To be effective, creativity requires collaboration and diverse perspectives.
William Wulf, past president of the U.S. National Academy of Engineering wrote that creativity “is the result of making unexpected connections between things we already know. Hence, creativity depends on our life experiences. Without diversity, the life experiences we bring to an engineering problem are limited.”
We understand diversity inherently – for instance through our gender, ethnicity, and sexual orientation – and also comprehend it as a result of our experiences, e.g., international and multicultural immersions and professional relationships across genders.
Creativity is enhanced when different points of view are integrated and is stifled when individuals in a team feel pressured to suppress an important part of their identity, e.g., being a woman or a member of a minority. When they are encouraged to express these bicultural identities, creativity flourishes.
While it is widely accepted that diversity enhances creativity and thus innovation, it can also create conflict. Conflicts can arise during implementation if diverse teams fragment into homogenous sections.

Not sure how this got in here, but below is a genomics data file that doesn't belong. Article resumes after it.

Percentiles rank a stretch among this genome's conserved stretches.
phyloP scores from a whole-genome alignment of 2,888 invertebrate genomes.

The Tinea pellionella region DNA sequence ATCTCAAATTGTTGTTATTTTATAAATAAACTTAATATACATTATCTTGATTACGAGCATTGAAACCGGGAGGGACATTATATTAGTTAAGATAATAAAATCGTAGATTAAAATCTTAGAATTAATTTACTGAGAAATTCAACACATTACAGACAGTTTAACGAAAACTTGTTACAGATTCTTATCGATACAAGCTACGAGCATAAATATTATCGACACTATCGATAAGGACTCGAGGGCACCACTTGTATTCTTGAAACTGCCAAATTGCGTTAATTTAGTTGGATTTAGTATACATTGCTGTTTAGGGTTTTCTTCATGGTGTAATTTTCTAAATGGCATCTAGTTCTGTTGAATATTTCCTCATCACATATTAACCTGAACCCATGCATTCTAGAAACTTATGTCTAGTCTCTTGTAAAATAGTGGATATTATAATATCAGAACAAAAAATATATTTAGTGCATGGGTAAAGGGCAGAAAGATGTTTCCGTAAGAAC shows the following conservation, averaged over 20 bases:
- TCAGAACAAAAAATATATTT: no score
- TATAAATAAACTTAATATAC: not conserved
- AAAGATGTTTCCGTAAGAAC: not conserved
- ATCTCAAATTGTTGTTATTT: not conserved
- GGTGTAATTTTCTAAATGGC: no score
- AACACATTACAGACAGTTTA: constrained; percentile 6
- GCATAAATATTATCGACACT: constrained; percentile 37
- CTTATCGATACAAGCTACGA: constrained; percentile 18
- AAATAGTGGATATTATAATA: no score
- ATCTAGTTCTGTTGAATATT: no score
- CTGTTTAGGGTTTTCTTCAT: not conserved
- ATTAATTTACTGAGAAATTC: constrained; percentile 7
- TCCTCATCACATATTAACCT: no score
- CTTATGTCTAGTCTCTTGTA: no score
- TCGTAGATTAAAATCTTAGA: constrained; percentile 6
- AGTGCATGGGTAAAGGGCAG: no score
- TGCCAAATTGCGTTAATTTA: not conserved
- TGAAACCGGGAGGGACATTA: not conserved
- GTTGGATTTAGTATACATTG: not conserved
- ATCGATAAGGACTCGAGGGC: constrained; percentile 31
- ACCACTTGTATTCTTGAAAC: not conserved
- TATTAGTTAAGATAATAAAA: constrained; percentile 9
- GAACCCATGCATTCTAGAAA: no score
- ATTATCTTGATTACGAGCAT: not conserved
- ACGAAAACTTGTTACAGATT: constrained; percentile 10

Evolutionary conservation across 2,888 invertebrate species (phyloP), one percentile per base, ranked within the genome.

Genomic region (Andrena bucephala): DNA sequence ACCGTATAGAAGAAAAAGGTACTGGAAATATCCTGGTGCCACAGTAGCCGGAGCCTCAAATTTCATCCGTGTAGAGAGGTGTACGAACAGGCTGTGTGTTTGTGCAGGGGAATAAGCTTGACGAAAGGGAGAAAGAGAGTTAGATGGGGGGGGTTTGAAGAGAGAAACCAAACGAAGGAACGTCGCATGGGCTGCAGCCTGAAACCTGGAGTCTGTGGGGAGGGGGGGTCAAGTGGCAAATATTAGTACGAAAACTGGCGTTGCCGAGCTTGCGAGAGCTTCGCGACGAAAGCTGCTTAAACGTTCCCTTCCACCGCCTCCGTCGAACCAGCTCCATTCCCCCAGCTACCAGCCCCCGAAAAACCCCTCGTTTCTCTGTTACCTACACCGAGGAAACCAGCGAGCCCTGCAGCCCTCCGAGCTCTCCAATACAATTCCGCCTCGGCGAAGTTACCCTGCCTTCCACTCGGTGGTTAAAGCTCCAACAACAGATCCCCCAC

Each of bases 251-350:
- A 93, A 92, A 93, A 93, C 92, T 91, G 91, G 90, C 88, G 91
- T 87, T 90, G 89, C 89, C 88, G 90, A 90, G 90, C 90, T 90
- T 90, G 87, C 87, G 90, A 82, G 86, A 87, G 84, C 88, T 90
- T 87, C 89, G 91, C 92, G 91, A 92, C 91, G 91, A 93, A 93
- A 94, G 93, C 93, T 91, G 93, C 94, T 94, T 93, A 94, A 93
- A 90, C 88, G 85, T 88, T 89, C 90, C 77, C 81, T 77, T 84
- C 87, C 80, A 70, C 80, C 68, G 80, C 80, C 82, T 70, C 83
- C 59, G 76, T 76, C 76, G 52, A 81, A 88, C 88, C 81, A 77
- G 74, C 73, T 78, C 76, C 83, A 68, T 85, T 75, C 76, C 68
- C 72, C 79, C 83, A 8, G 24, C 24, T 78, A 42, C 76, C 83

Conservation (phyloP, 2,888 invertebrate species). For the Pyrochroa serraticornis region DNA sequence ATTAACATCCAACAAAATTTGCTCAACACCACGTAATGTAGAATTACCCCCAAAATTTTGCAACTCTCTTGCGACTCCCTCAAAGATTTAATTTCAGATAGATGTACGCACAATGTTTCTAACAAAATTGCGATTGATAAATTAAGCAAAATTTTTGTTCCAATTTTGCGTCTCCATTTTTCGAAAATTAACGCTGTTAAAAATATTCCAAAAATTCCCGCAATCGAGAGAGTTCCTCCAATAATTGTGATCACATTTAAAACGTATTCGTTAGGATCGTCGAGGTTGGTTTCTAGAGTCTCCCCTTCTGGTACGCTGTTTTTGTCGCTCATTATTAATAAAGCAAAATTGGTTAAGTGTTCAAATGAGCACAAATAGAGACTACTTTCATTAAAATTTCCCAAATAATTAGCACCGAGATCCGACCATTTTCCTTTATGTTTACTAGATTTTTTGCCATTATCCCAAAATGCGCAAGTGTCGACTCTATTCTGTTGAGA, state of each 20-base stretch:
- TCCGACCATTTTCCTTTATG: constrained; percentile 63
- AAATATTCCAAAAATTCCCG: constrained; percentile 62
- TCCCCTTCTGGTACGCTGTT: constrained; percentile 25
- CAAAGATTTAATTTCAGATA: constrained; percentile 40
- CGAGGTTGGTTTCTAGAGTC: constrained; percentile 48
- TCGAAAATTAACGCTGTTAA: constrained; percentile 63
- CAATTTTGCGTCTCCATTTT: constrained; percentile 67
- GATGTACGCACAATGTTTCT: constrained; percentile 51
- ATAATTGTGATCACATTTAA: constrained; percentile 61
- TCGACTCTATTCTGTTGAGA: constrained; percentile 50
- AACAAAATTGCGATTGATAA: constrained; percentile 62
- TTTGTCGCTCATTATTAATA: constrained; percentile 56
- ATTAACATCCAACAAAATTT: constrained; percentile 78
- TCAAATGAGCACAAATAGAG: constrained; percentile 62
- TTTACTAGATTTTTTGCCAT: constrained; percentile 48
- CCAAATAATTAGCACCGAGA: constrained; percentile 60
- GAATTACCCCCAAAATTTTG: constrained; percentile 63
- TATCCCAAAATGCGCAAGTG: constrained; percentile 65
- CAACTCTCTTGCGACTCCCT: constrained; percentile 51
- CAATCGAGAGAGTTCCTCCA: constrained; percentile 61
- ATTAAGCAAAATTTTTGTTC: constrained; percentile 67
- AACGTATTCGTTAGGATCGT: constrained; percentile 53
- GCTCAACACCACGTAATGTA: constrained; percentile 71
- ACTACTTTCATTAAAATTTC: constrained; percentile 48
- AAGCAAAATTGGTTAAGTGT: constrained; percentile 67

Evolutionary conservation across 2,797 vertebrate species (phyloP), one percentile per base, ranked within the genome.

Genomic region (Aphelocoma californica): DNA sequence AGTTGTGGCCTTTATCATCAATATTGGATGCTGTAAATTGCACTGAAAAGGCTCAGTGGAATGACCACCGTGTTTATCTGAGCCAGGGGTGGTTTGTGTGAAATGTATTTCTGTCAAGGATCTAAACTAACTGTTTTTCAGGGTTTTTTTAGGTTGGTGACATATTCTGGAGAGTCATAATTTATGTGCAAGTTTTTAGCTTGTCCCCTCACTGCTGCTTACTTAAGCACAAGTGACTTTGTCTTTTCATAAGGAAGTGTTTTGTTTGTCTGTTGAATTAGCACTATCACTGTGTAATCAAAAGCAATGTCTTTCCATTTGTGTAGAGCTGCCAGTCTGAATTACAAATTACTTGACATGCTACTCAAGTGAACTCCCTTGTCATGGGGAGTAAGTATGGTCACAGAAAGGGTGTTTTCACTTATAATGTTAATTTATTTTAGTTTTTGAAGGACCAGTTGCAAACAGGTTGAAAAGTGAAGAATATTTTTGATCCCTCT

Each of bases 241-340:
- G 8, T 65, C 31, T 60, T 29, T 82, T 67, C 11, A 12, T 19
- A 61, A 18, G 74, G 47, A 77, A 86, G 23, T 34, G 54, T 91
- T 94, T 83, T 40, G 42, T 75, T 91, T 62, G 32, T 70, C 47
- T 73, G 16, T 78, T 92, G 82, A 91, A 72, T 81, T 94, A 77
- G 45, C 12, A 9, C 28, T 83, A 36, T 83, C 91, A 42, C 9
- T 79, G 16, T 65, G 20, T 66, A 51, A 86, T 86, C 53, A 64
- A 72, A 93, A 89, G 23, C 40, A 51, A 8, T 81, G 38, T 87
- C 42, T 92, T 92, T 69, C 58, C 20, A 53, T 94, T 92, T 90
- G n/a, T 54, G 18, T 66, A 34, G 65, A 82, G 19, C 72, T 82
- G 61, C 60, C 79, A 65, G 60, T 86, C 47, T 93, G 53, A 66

The good news: this fragmentation can be prevented through the mutual understanding facilitated by good leadership, Hence, proper leadership of diverse teams matters.
What should leaders do? They should be aware that facilitating true diversity requires respect. The profound association between a person’s perception of respect and the respect accorded by the team to the cultural group that person belongs to matters.
Good leaders are self aware about their understanding of the inherent diversity and acquired diversity within a team. When they understand, appreciate and value diversity, they also make it safe for all team members to fully participate and propose novel ideas.
Consequently, innovation flourishes.